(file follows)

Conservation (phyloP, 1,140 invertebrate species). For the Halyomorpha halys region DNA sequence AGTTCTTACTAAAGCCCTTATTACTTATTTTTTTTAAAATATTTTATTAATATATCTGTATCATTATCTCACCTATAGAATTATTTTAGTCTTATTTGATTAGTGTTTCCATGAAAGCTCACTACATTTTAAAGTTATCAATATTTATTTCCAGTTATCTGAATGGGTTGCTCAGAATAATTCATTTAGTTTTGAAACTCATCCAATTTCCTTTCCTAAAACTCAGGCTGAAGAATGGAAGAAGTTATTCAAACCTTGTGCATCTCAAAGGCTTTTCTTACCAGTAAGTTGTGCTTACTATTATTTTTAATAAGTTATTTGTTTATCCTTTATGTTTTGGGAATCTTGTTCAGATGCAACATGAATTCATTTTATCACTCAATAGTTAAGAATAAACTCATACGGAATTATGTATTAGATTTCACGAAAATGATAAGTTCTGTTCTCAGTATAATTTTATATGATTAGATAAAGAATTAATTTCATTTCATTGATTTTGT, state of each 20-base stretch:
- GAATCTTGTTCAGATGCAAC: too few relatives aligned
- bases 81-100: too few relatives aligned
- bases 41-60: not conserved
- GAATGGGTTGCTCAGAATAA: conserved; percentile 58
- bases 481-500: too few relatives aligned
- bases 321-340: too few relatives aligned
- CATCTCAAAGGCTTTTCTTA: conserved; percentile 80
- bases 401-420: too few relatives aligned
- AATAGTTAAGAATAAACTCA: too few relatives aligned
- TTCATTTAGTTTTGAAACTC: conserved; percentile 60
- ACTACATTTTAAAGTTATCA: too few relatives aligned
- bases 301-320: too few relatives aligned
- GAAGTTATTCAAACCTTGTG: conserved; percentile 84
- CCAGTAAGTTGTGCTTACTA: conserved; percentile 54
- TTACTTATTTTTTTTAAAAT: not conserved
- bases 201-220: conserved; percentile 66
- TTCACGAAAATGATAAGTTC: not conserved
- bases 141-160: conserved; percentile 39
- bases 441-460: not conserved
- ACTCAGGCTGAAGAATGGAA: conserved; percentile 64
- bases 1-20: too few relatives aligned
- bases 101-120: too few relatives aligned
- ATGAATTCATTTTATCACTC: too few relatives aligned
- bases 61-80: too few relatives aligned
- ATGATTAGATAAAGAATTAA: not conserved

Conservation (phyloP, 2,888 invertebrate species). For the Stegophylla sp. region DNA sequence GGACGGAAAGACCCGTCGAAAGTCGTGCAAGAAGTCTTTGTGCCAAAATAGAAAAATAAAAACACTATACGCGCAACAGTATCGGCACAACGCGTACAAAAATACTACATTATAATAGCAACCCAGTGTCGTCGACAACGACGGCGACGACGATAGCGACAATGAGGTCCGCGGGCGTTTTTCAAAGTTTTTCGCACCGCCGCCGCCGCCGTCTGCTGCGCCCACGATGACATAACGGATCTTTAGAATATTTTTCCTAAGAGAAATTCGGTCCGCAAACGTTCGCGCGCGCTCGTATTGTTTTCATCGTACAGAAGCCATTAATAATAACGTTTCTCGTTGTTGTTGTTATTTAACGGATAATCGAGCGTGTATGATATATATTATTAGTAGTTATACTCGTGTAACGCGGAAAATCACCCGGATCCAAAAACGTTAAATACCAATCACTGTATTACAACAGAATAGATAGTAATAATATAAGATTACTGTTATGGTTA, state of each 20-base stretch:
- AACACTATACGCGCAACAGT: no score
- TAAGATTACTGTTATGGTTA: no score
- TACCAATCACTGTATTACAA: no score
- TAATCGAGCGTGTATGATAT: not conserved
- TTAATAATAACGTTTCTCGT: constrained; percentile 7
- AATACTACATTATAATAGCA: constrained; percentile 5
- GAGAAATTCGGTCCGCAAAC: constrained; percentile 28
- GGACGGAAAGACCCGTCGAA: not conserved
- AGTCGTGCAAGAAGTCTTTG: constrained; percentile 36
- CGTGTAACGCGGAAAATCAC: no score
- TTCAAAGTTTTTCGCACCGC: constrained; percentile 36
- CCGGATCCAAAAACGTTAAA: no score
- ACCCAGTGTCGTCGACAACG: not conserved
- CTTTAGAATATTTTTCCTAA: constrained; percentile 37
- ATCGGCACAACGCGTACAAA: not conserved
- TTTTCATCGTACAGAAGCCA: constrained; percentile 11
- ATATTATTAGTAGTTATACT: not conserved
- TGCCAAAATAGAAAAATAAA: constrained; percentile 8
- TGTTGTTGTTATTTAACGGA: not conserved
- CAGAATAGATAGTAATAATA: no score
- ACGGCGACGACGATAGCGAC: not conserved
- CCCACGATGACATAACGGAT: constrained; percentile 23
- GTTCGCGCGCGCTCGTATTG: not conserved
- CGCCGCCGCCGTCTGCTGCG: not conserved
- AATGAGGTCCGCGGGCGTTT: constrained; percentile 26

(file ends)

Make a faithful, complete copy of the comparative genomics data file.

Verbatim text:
Conservation (phyloP, 1,140 invertebrate species). For the Halyomorpha halys region DNA sequence AGTTCTTACTAAAGCCCTTATTACTTATTTTTTTTAAAATATTTTATTAATATATCTGTATCATTATCTCACCTATAGAATTATTTTAGTCTTATTTGATTAGTGTTTCCATGAAAGCTCACTACATTTTAAAGTTATCAATATTTATTTCCAGTTATCTGAATGGGTTGCTCAGAATAATTCATTTAGTTTTGAAACTCATCCAATTTCCTTTCCTAAAACTCAGGCTGAAGAATGGAAGAAGTTATTCAAACCTTGTGCATCTCAAAGGCTTTTCTTACCAGTAAGTTGTGCTTACTATTATTTTTAATAAGTTATTTGTTTATCCTTTATGTTTTGGGAATCTTGTTCAGATGCAACATGAATTCATTTTATCACTCAATAGTTAAGAATAAACTCATACGGAATTATGTATTAGATTTCACGAAAATGATAAGTTCTGTTCTCAGTATAATTTTATATGATTAGATAAAGAATTAATTTCATTTCATTGATTTTGT, state of each 20-base stretch:
- GAATCTTGTTCAGATGCAAC: too few relatives aligned
- bases 81-100: too few relatives aligned
- bases 41-60: not conserved
- GAATGGGTTGCTCAGAATAA: conserved; percentile 58
- bases 481-500: too few relatives aligned
- bases 321-340: too few relatives aligned
- CATCTCAAAGGCTTTTCTTA: conserved; percentile 80
- bases 401-420: too few relatives aligned
- AATAGTTAAGAATAAACTCA: too few relatives aligned
- TTCATTTAGTTTTGAAACTC: conserved; percentile 60
- ACTACATTTTAAAGTTATCA: too few relatives aligned
- bases 301-320: too few relatives aligned
- GAAGTTATTCAAACCTTGTG: conserved; percentile 84
- CCAGTAAGTTGTGCTTACTA: conserved; percentile 54
- TTACTTATTTTTTTTAAAAT: not conserved
- bases 201-220: conserved; percentile 66
- TTCACGAAAATGATAAGTTC: not conserved
- bases 141-160: conserved; percentile 39
- bases 441-460: not conserved
- ACTCAGGCTGAAGAATGGAA: conserved; percentile 64
- bases 1-20: too few relatives aligned
- bases 101-120: too few relatives aligned
- ATGAATTCATTTTATCACTC: too few relatives aligned
- bases 61-80: too few relatives aligned
- ATGATTAGATAAAGAATTAA: not conserved

Conservation (phyloP, 2,888 invertebrate species). For the Stegophylla sp. region DNA sequence GGACGGAAAGACCCGTCGAAAGTCGTGCAAGAAGTCTTTGTGCCAAAATAGAAAAATAAAAACACTATACGCGCAACAGTATCGGCACAACGCGTACAAAAATACTACATTATAATAGCAACCCAGTGTCGTCGACAACGACGGCGACGACGATAGCGACAATGAGGTCCGCGGGCGTTTTTCAAAGTTTTTCGCACCGCCGCCGCCGCCGTCTGCTGCGCCCACGATGACATAACGGATCTTTAGAATATTTTTCCTAAGAGAAATTCGGTCCGCAAACGTTCGCGCGCGCTCGTATTGTTTTCATCGTACAGAAGCCATTAATAATAACGTTTCTCGTTGTTGTTGTTATTTAACGGATAATCGAGCGTGTATGATATATATTATTAGTAGTTATACTCGTGTAACGCGGAAAATCACCCGGATCCAAAAACGTTAAATACCAATCACTGTATTACAACAGAATAGATAGTAATAATATAAGATTACTGTTATGGTTA, state of each 20-base stretch:
- AACACTATACGCGCAACAGT: no score
- TAAGATTACTGTTATGGTTA: no score
- TACCAATCACTGTATTACAA: no score
- TAATCGAGCGTGTATGATAT: not conserved
- TTAATAATAACGTTTCTCGT: constrained; percentile 7
- AATACTACATTATAATAGCA: constrained; percentile 5
- GAGAAATTCGGTCCGCAAAC: constrained; percentile 28
- GGACGGAAAGACCCGTCGAA: not conserved
- AGTCGTGCAAGAAGTCTTTG: constrained; percentile 36
- CGTGTAACGCGGAAAATCAC: no score
- TTCAAAGTTTTTCGCACCGC: constrained; percentile 36
- CCGGATCCAAAAACGTTAAA: no score
- ACCCAGTGTCGTCGACAACG: not conserved
- CTTTAGAATATTTTTCCTAA: constrained; percentile 37
- ATCGGCACAACGCGTACAAA: not conserved
- TTTTCATCGTACAGAAGCCA: constrained; percentile 11
- ATATTATTAGTAGTTATACT: not conserved
- TGCCAAAATAGAAAAATAAA: constrained; percentile 8
- TGTTGTTGTTATTTAACGGA: not conserved
- CAGAATAGATAGTAATAATA: no score
- ACGGCGACGACGATAGCGAC: not conserved
- CCCACGATGACATAACGGAT: constrained; percentile 23
- GTTCGCGCGCGCTCGTATTG: not conserved
- CGCCGCCGCCGTCTGCTGCG: not conserved
- AATGAGGTCCGCGGGCGTTT: constrained; percentile 26